Is a Degree worth it?

I’m going to write this as un-biased as I can given my lack of a degree and stopping full time eduction at 18. However following leaving my previous company in February 2016 and looking for new opportunities – the question of What is a degree worth has come very to the forefront of my thinking.

Now I’m going to park some of this topic now with taking out the sectors where a degree is a MUST. We wouldn’t want to see a Doctor or a Lawyer who had just “learned through life” those jobs need training, degree’s and further continual training. However beyond those area’s just how much importance can we put onto having a degree?

The cost of having a degree is about £9k a year now, plus of course those good old living expenses. So really for 3 years of study your looking at £40k of costs. Against a private school fee’s of £20k+ a year that’s probably good value – but for the “average Jo” what are you going to get out of it?

This article by an Oxford University Bursar believes that actually most people will never be able to pay back the loan that they take out to study. So why go through it?

I left school at 18 and went into work. I’ve learned through the school of life and the last 18 years have taught me a lot! Even the 3 years whilst my peers were studying I learned about life, my industry, growing up….

However what bugs me and my reason for this post is what now is a degree worth to employers? I’ve been looking around at a number of positions to open my options up but 3 or 4 of the jobs that I have found have said you must be degree educated. Nothing specific what that degree actually is – but you must have a degree. Now given these roles are on the whole more “senior” within companies I can understand it on one hand that it show’s a level of study – but why should I (and others like me) be discriminated for jobs?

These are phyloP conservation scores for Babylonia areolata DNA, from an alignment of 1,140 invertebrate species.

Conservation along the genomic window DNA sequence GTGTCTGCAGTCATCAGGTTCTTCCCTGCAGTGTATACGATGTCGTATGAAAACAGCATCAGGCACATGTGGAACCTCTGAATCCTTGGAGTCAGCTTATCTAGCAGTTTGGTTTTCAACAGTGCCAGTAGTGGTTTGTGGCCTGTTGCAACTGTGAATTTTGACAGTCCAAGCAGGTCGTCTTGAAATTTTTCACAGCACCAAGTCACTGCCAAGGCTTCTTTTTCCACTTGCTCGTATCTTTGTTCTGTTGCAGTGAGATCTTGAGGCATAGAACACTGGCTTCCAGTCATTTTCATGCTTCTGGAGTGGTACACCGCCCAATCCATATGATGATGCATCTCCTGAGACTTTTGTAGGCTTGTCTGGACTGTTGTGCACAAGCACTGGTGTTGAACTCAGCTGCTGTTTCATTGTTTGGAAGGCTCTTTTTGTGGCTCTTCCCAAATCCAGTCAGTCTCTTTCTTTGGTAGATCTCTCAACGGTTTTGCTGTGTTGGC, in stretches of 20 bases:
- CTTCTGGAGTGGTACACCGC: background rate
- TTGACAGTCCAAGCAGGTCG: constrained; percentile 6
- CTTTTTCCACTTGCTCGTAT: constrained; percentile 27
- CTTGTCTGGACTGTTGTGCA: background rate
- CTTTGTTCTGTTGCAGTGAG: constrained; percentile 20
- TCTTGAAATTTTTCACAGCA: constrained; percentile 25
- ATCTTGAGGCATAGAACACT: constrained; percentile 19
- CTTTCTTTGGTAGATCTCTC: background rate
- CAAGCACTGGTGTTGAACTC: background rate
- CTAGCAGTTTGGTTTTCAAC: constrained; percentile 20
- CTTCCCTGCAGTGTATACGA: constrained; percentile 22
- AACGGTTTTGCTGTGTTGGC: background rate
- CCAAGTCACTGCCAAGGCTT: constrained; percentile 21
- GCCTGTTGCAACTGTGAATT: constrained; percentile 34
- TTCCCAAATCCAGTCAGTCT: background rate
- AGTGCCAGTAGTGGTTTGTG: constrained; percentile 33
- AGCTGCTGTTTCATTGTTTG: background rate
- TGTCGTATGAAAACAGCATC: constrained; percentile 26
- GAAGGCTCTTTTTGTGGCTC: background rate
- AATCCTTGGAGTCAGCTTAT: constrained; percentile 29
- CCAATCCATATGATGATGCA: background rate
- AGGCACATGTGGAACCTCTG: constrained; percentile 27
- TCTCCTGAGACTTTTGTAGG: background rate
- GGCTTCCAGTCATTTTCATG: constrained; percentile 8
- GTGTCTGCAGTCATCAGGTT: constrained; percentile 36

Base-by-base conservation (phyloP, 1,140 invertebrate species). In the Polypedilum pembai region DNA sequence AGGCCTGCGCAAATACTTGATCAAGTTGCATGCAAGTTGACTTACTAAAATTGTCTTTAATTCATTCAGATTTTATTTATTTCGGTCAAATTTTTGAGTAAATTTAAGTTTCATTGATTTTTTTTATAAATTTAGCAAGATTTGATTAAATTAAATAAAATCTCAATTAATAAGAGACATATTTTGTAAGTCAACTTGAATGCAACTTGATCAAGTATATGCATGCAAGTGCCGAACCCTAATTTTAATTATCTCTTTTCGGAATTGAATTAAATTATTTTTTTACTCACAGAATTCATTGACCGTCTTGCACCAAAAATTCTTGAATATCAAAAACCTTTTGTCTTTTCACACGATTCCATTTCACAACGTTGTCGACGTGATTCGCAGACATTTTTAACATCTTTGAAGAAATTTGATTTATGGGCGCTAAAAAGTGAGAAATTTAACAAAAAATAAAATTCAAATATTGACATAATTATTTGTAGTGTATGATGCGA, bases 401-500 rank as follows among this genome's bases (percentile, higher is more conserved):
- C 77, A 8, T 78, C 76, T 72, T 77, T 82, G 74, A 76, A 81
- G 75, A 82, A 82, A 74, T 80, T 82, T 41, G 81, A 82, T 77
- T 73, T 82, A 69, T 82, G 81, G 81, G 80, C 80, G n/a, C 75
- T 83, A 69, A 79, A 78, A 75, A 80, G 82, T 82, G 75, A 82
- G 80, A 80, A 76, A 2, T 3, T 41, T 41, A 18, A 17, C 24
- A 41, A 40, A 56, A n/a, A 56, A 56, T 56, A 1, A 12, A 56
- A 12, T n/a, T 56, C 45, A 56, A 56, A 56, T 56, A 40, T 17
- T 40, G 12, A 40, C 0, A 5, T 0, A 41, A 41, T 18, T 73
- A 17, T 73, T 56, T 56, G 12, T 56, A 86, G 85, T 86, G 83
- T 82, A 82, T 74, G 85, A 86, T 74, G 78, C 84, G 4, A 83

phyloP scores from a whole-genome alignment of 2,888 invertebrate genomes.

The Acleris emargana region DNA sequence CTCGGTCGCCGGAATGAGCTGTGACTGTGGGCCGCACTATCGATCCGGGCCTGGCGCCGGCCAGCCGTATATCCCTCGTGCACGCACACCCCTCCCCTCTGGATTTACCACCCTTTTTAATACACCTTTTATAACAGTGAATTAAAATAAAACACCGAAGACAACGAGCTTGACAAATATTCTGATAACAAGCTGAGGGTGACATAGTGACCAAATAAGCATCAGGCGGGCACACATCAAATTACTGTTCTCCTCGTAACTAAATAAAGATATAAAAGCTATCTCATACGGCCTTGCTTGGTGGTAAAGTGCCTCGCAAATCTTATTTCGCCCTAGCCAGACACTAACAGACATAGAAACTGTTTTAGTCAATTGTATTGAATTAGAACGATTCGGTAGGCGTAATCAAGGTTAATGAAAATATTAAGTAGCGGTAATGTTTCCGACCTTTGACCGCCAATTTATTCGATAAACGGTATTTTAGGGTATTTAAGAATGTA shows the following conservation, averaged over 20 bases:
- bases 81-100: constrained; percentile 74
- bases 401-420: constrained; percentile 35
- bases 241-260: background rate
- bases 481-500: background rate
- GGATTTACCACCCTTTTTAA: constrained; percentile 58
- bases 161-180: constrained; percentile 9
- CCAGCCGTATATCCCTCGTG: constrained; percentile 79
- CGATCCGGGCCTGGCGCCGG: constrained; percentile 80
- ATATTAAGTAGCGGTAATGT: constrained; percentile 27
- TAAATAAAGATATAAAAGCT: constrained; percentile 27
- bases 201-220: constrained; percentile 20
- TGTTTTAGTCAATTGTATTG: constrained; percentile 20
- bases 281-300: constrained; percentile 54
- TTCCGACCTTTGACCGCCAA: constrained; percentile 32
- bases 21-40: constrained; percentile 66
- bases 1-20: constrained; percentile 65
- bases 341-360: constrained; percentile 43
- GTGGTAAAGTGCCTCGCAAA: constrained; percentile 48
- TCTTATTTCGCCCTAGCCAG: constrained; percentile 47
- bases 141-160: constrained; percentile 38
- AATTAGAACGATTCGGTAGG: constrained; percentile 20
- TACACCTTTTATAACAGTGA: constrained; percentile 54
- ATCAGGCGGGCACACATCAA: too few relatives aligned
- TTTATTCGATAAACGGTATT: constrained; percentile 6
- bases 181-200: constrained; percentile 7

I could have a 3rd in French from London Met university (ranked the lowest in 126 UK university) spent every night off my face drunk, somehow scraped through the final exams and ended up with that result. Why should that person get through the application process for something (given the roles in question) was probably 15+ years ago (and also nothing to do with the now job) rather than someone who’s run business and decided vocational training was better?

Don’t get me wrong once past age 22-24 (your average Uni leaving age) you should compare like for like CV wise but is the average Jo more deserving or a harder worker just because he has his 3rd in French? Probably not…

As I said at the start I’m trying not to be biased one way or other. I know of people who’ve worked hard, got the first and walked into a great job because of it but especially with the cost of degree’s nowadays what’s the point in saying you have to have a degree for this job – when 80% of the time it really doesn’t matter…

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